I stopped in Stamsund, a town at the base of Mount Steinetinden. It’s lined, like many coastal towns in Lofoten, with fire-red quayside cottages once occupied by cod fishermen and now mostly available to let.

At the Lofotr Vikingmuseum in Borg, bands of light darted across a tethered Viking ship that floated in a body of water across the way. The Chieftain’s House, where the museum resides, is a replica of the one unearthed here during the excavation in the 1980s. The interactive exhibits transport visitors back 1,000 years, with cooking, sewing, and craft demonstrations by historically appareled actors among actual artifacts (sorry, Brunhilde, Viking helmets do not have horns) and other opportunities to embrace the Viking-age lifestyle.

Old Norse staples such as fish soup, mutton broth, leg of lamb, and hearth-baked bread are served in the Chieftain’s House for lunch or during Viking feasts in the evenings when actors perform traditional songs and share Nordland fables.

Don’t Miss Henningsvær

A trip to the Lofoten Islands isn’t complete without time spend in Henningsvær, a fishing village strewn across several islets that doubles as an outdoor recreation hub and artists’ hamlet.  The town is charmingly picturesque to the delight of those who love photography.

The food and art scene is vibrant in Henningsvær where you’ll find some unique art galleries, including an old caviar factory that was converted to an art studio.  Bring your appetite to explore the many restaurants and cafes.  Café hopping is a thing!  Kafé Lysstøperiet, a patisserie, was brimming with cinnamon buns; meringues; a forest of coconut-lathered bouchons; and berry, dark chocolate, and lemon tarts. A gaggle of fresh-faced hiking guides was receiving an orientation around its community table.

💎 Hidden Gem Tip: If you’re a beach lover, you’ll be enchanted by Henningsvær’s beach coves with dreamy aquamarine-colored water!  Take a beach-side horseback ride for unique coastal views.

How To Get to the Lofoten Islands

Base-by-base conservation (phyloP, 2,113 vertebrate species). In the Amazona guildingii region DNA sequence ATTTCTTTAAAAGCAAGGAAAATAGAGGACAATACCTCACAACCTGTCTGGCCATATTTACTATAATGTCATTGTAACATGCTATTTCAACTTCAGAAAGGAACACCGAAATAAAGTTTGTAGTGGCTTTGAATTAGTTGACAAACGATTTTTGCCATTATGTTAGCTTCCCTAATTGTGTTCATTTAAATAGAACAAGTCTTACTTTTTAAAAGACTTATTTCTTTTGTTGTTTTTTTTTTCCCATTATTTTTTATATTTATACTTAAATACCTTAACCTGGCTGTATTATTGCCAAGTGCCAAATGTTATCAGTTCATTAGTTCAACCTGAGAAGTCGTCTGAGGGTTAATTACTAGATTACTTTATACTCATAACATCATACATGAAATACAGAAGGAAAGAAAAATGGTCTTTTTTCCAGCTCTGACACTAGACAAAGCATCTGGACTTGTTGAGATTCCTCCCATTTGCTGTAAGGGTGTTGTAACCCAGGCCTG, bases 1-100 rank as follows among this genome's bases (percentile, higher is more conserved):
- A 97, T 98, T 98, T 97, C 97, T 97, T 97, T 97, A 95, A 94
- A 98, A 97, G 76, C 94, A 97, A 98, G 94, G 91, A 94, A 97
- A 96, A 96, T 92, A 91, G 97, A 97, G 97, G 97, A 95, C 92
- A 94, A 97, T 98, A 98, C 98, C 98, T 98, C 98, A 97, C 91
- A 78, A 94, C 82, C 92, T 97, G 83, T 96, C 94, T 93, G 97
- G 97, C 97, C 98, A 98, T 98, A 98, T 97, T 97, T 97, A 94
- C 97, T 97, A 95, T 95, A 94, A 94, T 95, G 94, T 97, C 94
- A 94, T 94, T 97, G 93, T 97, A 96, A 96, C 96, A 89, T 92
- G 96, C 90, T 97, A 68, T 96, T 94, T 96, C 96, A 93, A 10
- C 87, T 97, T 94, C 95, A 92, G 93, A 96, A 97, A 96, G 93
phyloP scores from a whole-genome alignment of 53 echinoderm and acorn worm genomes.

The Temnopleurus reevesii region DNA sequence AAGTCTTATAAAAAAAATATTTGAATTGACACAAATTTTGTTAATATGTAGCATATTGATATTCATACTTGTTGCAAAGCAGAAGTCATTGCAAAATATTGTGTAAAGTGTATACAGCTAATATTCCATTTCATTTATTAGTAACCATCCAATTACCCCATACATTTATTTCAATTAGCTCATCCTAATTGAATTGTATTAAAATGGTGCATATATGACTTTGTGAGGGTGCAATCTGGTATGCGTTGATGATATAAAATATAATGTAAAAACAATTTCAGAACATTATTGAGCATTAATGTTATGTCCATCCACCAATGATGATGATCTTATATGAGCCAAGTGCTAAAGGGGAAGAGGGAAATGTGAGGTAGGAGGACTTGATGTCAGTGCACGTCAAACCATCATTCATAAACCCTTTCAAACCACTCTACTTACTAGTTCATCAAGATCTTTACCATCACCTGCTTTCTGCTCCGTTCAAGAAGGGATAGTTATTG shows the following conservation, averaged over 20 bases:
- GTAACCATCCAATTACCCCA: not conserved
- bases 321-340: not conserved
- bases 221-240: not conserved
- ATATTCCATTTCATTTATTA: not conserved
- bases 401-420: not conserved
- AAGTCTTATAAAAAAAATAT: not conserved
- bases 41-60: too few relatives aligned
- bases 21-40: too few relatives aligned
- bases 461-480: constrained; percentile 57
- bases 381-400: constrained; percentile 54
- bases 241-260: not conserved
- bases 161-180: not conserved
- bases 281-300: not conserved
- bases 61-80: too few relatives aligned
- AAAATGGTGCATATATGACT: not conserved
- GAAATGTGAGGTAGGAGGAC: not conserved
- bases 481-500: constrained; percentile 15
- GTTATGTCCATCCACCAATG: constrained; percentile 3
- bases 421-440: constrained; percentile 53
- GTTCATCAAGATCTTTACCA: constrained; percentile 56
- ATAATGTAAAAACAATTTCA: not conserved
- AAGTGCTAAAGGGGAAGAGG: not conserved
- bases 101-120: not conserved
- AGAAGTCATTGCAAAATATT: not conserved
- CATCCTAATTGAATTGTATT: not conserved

As your travel advisor, I work with my curated list of vetted travel suppliers to create the ideal trip for you.  Below are three examples of Nordic journeys for 2022:

50 Degrees North’s seven-day journey lays out a self-driving tour across Norway’s Lofoten Islands, just north of the Arctic Circle. Take the 90-minute flight from Oslo to Bodø, then connect to Leknes in the center of Lofoten or catch a ferry to Stamsund. The weather during spring and fall can quickly turn chilly and wet; summer remains cool under the midnight sun. 

Lindblad Expeditions sails through the Lofoten Islands on its 17-day Norway, Iceland, and Greenland itinerary. The cruise, in coordination with the World Wildlife Fund, travels from Reykjavik to Tromsø on 126-passenger National Geographic Endurance. The ice-cutter-class vessel has all outside-facing cabins and an onboard spa.

Winter more to your liking?  The northern lights reliably sparkle in Norway’s Arctic Circle. G Adventures takes travelers round-trip from Tromsø on a seven-day winter tour that features dogsledding, a visit to a reindeer farm, and an introduction to the indigenous Sami culture. Guests also explore a historic fishing village in the Lofoten archipelago. 

Wishing you and your family continued good health,

Susan

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Hi, I'm Susan Wilson

I’m the founder of Hidden Gem Travel Consulting. As your personal travel advisor, I craft custom worldwide itineraries that astound and inspire you.